New home construction fell in February as the rising costs of building materials, especially lumber, weighed on builders.
Data from the U.S. Department of Housing and Urban Development and Census Bureau published Wednesday shows that single-family and multifamily housing starts fell by 10.3% to a seasonally adjusted rate of 1.42 million units that month. Single-family home starts declined by 8.5% last month to a seasonally adjusted annual rate of 1.04 million, while multifamily starts dropped 15% to a pace of 381,000, the data shows.
The slump in new home construction comes at the worst possible time, as demand for new homes remains stronger than ever, said Chuck Fowke, chairman of the National Association of Home Builders.
“Despite strength in buyer traffic and lack of existing inventory, builders are slowing some production of single-family homes as lumber and other material costs, along with interest rates continue to rise,” Fowke said. “Shortages of lumber and other building materials, including appliances, are putting future construction expansion at risk.”
NAHB Chief Economist Robert Dietz said that single-family home starts do at least remain 6.4% higher than they were during the first two months of 2020. He said that overall, there has been a 36% gain over the last year in new single-family homes permitted by not started yet. The problem is that many projects have been put on hold due to the cost and availability of building materials, Dietz added.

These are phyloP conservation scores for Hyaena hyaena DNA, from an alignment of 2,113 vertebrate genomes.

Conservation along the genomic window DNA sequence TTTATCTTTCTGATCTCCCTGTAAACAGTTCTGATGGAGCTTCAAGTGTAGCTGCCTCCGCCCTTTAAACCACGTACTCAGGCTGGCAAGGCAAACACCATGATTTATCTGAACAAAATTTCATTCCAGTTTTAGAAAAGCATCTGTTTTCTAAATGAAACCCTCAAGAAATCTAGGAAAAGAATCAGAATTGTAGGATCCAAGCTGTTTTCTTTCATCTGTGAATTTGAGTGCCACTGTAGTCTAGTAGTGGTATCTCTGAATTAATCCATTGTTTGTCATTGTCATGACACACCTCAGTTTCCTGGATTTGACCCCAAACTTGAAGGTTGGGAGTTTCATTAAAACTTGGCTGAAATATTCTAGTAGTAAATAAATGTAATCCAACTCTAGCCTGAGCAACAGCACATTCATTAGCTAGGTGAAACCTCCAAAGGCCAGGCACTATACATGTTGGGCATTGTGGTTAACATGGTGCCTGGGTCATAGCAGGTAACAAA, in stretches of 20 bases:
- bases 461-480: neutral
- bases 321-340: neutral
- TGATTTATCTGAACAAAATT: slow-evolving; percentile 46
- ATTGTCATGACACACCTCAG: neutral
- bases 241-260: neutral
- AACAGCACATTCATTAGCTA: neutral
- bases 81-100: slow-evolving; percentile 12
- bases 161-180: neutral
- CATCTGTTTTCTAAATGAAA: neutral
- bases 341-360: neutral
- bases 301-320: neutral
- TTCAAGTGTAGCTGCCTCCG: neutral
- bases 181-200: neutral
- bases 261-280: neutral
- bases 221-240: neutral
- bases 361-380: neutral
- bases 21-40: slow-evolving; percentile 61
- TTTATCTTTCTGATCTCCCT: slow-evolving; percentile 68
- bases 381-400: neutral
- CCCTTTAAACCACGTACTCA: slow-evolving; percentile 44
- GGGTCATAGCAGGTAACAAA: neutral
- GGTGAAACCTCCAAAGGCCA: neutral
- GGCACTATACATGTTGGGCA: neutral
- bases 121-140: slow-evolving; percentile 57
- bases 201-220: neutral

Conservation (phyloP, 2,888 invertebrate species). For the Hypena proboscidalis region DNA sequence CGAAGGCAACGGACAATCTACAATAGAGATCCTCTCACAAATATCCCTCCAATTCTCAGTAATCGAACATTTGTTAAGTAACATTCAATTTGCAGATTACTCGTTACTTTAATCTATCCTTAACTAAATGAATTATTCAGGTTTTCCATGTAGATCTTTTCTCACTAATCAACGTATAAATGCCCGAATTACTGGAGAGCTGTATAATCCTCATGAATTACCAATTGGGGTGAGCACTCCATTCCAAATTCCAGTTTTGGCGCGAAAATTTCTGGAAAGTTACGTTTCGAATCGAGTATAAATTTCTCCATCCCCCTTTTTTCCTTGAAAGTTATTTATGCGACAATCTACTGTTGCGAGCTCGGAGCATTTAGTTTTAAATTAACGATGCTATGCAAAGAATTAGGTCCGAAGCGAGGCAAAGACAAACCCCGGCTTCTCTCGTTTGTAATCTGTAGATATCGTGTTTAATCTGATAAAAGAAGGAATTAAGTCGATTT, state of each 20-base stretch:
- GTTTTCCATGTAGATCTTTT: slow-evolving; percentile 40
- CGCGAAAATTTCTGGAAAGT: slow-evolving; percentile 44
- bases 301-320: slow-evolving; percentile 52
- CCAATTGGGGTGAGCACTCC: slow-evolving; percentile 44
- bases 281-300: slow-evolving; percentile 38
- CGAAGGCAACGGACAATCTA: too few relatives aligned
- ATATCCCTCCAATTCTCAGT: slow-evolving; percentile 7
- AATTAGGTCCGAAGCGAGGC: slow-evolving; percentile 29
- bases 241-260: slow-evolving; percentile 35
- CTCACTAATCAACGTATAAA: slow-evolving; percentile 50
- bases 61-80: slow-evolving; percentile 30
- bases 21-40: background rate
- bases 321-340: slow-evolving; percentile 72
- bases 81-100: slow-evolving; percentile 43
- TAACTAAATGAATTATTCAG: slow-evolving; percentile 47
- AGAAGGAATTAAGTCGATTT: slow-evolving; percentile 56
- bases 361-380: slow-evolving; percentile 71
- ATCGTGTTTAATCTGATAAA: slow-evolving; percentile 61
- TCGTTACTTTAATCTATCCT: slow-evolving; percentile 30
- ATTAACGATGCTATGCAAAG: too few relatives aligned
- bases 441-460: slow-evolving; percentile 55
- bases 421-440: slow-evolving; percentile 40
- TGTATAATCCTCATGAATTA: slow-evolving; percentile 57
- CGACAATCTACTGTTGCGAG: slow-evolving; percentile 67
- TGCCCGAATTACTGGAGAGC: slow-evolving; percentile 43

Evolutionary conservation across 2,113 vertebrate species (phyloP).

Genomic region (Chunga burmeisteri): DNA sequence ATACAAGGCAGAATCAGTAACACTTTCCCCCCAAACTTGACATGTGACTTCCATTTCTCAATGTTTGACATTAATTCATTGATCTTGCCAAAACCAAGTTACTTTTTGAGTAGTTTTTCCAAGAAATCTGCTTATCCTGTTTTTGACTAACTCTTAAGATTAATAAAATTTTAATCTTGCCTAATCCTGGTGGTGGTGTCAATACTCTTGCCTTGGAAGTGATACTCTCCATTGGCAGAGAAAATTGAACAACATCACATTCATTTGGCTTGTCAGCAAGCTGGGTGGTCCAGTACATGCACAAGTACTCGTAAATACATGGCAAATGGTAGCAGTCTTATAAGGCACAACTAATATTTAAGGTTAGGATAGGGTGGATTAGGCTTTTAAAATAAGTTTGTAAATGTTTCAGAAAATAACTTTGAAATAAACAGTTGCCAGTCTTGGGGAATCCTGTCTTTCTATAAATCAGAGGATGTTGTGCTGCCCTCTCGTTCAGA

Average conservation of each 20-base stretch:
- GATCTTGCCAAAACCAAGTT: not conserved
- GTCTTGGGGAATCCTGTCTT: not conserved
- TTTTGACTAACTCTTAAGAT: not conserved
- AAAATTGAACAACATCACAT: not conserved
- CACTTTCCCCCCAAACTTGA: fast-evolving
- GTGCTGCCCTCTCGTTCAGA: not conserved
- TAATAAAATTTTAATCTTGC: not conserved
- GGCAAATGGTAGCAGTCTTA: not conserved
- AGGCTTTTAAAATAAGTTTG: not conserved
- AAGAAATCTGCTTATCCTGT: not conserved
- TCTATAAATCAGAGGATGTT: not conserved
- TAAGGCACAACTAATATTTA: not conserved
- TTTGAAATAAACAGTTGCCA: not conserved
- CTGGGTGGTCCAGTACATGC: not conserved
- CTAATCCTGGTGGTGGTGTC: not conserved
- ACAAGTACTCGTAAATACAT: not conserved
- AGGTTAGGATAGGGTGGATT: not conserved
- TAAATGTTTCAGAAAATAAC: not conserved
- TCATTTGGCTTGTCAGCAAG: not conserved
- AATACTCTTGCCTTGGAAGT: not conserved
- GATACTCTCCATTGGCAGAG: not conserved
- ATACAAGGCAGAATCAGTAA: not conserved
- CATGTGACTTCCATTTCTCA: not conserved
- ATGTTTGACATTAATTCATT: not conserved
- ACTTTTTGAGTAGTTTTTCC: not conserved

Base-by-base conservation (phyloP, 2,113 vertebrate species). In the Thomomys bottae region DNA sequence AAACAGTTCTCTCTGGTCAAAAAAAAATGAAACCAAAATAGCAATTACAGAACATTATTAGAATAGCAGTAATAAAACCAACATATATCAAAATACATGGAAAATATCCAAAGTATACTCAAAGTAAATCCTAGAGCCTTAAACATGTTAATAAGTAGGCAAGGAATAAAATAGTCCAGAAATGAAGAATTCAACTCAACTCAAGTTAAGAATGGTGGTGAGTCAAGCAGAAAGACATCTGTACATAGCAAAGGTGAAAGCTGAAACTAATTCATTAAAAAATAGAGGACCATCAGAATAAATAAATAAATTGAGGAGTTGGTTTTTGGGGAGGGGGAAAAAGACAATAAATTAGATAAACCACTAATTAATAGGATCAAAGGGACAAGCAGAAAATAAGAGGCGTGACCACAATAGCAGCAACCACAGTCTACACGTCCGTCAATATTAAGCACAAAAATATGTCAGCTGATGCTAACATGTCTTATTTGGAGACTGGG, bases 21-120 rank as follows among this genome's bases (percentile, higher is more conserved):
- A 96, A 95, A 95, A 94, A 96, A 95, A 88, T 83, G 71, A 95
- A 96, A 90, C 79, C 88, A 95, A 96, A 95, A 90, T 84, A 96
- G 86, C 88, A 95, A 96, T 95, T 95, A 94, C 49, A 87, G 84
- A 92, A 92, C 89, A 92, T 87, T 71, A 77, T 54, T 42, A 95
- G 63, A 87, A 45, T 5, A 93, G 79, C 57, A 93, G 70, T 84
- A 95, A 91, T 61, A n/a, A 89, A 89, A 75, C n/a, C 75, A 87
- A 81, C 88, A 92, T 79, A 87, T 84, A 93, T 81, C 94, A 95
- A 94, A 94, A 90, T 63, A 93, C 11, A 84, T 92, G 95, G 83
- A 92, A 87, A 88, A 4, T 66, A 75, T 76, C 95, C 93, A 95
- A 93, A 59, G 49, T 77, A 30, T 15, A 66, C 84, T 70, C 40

Dietz also said that single-family home construction is likely to increase in 2021 compared to the previous year, albeit at a slower rate than last year’s gains as housing affordability is being challenged by rising mortgage rates and building costs.
On a regional basis, only the West saw combined single-family and multifamily housing starts increase over the last month, up 17.6% compared to the previous month. In the Northeast, housing starts fell by 39.5%, and in the Midwest by 34.9%. In the South, new starts declined 9.7%, the HUD and Census data revealed. The decline in home building in the South was partly due to the severe winter storms in Texas and some neighboring states that caused work to be put on hold, Dietz said.
Homebuilding is expected to decline further in the coming weeks. Housing permits, which are a gauge of future building activity, fell 10.8% in February to a 1.68 million unit annualized pace. Broken out, single-family permits fell 10% to a 1.14 million unit rate and multifamily permits decreased 12.5%.
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